Akbar Bey, another Yusuf Bey associate, was charged with felony counts for carrying a concealed weapon and evading police. Akbar Bey was slain in a shooting before trial. According to court records a pathologist found he was on heroin or morphine at the time.
The headquarters for this Oakland Bey organization was a business called "Your Black Muslim Bakery" located on San Pablo Avenue. Yusuf Bey exercised great influence in Oakland for more than thirty years. Bey businesses included bakeries, dry cleaners, security services, and apartment-management.
Yusuf Bey was born Joseph Stevens in Texas during 1935. His family later moved to California and Bey attended Oakland Tech. He served four years in the United States Air Force. After Bey completed his military service he received a cosmetology degree and ran beauty salons in Berkeley and Santa Barbara. Yusuf Bey began his bakery business in Oakland in 1971
Bey was enamored with the Nation of Islam. According to the East Bay Express the name "Your Black Muslim Bakery" was suggested by former Nation of Islam leader Elijah Muhammad.
Bey reportedly reached out to "lost black men -- ex-cons and impoverished ghetto youth." He reportedly offered them "discipline and dignity" and the "knowledge of self."
Yusuf Bey once ran for mayor of Oakland. He hosted Nation of Islam spokesman Khalid Muhammad at a mayoral campaign rally. Muhammad told a large crowd, "Jews make me sick, always talking about the Holocaust! You kicked our babies out on the street. ... Let's kill some white folks in a movie for a change. We got to see some white folks die sometime." Muhammad then opined that the problems in South Africa was tied to "the old no-good, hook-nosed Jews sucking our blood."
Yusuf Bey praised and defended Muhammad when he was criticized for his anti-Semitic remarks. Yusuf Bey responded, "Mr. Rabbi, when you challenge us, you're the oppressor."
The controversy surrounding Khalid Muhammad caused Bey business problems. Stores stopped stocking his products and Bey laid off employees.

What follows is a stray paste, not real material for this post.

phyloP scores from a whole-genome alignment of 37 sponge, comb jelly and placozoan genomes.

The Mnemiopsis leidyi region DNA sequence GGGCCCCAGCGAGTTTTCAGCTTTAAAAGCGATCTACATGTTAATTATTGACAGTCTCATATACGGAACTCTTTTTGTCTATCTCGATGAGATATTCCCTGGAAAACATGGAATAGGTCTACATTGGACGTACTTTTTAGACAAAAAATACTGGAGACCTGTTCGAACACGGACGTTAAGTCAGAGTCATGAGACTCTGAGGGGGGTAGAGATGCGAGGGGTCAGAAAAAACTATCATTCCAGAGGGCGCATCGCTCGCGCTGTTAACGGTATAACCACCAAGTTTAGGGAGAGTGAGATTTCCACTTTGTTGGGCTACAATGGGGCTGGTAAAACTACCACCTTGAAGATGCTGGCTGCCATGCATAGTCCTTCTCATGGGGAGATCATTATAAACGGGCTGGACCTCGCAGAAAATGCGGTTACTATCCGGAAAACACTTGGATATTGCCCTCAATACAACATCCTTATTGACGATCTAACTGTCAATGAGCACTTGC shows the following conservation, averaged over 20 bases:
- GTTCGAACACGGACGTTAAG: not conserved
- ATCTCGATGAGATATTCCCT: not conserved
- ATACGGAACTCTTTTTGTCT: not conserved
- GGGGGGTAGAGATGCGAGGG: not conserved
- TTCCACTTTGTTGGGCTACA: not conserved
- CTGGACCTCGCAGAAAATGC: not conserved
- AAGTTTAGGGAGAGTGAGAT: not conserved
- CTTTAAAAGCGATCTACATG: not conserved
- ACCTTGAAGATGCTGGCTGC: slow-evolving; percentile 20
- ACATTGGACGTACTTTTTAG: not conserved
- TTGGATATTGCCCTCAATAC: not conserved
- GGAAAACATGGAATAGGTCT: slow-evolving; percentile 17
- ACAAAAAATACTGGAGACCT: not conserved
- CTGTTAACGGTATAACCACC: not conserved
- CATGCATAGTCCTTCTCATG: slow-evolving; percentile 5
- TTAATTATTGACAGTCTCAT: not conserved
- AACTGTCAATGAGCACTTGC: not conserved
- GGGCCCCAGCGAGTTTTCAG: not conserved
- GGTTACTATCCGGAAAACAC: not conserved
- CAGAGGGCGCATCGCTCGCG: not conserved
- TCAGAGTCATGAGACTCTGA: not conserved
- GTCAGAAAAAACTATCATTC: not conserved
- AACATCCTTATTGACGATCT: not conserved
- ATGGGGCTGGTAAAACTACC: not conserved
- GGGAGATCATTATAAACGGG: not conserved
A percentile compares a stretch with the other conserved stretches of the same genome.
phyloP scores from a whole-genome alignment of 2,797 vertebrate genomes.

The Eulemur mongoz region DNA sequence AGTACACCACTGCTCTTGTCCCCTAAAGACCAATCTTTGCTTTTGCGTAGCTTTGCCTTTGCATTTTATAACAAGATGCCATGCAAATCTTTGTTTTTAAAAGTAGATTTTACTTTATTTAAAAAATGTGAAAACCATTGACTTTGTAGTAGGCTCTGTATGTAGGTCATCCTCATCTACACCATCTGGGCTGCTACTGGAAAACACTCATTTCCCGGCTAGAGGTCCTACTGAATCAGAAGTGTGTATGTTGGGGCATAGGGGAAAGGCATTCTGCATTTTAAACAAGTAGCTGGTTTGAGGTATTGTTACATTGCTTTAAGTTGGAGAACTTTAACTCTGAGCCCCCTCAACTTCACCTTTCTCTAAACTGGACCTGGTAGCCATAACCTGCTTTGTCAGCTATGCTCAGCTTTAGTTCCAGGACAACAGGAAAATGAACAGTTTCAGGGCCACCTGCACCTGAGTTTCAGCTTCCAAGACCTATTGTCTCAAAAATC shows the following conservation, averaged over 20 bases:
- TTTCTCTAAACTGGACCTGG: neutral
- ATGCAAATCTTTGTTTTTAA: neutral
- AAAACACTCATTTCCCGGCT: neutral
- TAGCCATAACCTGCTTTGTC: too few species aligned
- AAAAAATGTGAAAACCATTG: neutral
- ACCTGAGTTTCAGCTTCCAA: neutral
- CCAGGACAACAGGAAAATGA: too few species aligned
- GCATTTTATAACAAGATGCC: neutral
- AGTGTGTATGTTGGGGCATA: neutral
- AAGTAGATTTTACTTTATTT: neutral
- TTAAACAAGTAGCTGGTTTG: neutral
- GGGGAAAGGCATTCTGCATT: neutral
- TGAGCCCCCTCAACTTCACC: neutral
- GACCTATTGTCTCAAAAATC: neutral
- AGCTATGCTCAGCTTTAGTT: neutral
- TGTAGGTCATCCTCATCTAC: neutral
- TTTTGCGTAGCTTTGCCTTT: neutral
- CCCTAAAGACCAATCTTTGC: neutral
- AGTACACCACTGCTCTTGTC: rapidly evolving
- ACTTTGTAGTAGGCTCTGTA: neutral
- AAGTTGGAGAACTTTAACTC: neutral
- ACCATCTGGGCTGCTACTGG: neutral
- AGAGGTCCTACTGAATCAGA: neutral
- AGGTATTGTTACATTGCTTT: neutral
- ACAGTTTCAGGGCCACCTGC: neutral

Bey blamed his problems and the problems of his spiritual sons on a "sinister conspiracy." He said, "These brothers have been accused, and we have been accused of every atrocity you can name. The bottom line is, we've been innocent. ... We've always been set up."
Bey also promoted racism. He liked to talk about the so-called science of "tricknology," which was reportedly "the art of being devious and underhanded." Bey explained, "We black people are not up to tricknology. We don't know tricknology, we cannot master it," According to Bey White people are "spreading their tricknology."
Bey also preached about a supposed "Contract with the Devil" during 1999, which he said was between white men and black women. Bey said, "The black woman and the Caucasian man have got a system going, an unwritten condition going, that 'As long as he's alright with me, don't bother him. 'But now if he upsets me, I'll just call 911, and you can come take over.' This is reality. You see, when police come to your home because of a family disturbance, they don't go to the man. He goes to the woman." Bey concluded, "There's a culture and a country in the East somewhere, where if the girl fornicates, the brothers have to kill the daughter. Have to kill their sister. ... In these societies, you do not have teenage pregnancies. In these societies, you do not have children in foster homes. In these societies, you do not have an unmarried woman, an unwed woman. You don't have children growing up in a household without a mother and a father. So who's right, and who's wrong?"
In 2002 East Bay Express reporter Chris Thompson wrote, "You might say the Bey family has been busy during the last nine years. But you wouldn't know it from the coverage they've received in the local press, including this newspaper. Virtually none of these arrests, confrontations, and allegations received the scrutiny they deserved." After writing those words Thompson was shot dead by a follower of the Yusuf Bey family.
Note: This news summary is based upon the report "The Sinister Side of Yusuf Bey's Empire" written by Chris Thomson and published by the East Bay Express November 12, 2016.